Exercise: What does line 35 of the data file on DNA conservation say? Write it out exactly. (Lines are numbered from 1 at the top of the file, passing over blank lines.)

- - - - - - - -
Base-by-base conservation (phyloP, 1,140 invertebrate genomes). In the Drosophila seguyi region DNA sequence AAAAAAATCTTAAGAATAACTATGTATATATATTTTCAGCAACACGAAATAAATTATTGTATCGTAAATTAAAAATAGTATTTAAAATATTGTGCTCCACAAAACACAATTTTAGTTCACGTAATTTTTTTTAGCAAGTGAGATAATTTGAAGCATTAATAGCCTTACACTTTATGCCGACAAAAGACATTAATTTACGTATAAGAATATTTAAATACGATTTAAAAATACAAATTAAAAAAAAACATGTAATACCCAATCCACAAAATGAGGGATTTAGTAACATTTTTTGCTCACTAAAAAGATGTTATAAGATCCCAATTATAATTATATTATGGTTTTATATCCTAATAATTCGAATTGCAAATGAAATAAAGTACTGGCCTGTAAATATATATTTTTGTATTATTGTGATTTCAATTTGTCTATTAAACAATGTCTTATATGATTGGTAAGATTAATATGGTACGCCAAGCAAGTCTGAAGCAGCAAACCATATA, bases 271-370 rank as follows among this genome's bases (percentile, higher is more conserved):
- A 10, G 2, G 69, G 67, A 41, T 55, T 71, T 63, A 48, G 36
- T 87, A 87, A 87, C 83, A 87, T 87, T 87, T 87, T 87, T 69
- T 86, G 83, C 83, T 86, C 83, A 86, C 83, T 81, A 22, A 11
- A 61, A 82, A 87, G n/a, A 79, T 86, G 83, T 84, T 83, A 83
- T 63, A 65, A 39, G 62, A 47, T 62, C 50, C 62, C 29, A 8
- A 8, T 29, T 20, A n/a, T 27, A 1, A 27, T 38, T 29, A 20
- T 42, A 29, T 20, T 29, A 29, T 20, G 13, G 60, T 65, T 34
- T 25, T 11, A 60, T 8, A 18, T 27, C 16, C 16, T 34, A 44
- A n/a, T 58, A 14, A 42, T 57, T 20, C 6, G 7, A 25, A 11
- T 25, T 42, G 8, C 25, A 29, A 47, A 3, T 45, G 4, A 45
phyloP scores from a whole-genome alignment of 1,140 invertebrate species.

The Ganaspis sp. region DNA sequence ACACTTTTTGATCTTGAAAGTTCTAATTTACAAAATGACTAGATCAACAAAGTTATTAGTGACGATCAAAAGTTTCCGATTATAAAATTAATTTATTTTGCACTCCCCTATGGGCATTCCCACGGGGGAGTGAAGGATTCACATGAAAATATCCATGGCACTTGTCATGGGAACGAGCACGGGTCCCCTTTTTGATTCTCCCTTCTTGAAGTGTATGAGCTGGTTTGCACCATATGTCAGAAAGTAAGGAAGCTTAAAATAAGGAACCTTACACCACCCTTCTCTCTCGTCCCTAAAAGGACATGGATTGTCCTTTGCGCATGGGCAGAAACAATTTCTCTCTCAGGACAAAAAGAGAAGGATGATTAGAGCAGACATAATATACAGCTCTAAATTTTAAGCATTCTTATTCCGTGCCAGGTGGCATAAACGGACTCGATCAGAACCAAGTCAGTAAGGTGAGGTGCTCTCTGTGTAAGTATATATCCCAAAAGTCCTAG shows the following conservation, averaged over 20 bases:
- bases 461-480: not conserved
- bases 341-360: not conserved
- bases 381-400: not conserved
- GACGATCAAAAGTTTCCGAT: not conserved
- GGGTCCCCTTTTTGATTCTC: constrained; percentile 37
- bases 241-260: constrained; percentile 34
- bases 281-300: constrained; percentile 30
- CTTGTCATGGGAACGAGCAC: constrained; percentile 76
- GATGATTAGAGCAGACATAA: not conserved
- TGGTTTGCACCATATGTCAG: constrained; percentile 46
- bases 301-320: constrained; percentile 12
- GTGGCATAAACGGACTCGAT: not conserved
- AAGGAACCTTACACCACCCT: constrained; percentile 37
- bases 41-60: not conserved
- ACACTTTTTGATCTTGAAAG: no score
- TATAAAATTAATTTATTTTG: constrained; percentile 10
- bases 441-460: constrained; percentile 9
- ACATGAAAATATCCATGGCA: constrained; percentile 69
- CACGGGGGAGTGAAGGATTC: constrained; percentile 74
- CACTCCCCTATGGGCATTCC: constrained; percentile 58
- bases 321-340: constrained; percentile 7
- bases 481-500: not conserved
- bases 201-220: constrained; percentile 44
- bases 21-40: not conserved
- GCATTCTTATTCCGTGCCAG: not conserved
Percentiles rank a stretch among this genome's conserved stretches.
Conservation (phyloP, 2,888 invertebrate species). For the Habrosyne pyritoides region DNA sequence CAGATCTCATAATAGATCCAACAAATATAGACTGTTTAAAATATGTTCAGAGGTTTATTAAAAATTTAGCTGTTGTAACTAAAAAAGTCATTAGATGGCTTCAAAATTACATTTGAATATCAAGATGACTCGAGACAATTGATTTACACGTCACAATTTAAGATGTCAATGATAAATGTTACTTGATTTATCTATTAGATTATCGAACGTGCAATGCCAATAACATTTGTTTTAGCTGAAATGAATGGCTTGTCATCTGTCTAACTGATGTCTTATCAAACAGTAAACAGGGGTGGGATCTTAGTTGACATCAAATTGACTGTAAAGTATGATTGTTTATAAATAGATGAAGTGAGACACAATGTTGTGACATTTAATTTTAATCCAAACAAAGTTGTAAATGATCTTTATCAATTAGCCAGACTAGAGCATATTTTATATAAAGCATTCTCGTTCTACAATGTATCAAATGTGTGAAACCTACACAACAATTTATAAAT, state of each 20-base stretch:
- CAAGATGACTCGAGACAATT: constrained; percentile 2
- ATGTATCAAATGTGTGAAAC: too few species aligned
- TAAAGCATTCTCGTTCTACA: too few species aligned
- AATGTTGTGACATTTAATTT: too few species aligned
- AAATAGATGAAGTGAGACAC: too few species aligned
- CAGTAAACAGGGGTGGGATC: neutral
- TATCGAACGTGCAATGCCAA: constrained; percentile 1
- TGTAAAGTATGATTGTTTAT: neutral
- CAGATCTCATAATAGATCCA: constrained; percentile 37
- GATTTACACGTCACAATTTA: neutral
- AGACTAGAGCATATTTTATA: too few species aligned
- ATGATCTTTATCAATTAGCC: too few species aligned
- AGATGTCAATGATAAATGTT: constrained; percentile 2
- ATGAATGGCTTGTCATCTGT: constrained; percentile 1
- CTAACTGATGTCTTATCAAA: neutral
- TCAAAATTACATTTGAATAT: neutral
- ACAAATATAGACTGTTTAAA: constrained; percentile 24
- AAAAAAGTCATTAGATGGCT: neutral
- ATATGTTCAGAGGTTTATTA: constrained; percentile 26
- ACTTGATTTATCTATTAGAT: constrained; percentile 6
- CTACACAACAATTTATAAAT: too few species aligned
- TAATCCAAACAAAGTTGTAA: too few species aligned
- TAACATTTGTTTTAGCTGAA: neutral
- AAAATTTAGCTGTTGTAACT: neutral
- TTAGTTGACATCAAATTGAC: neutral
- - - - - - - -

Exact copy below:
- bases 481-500: not conserved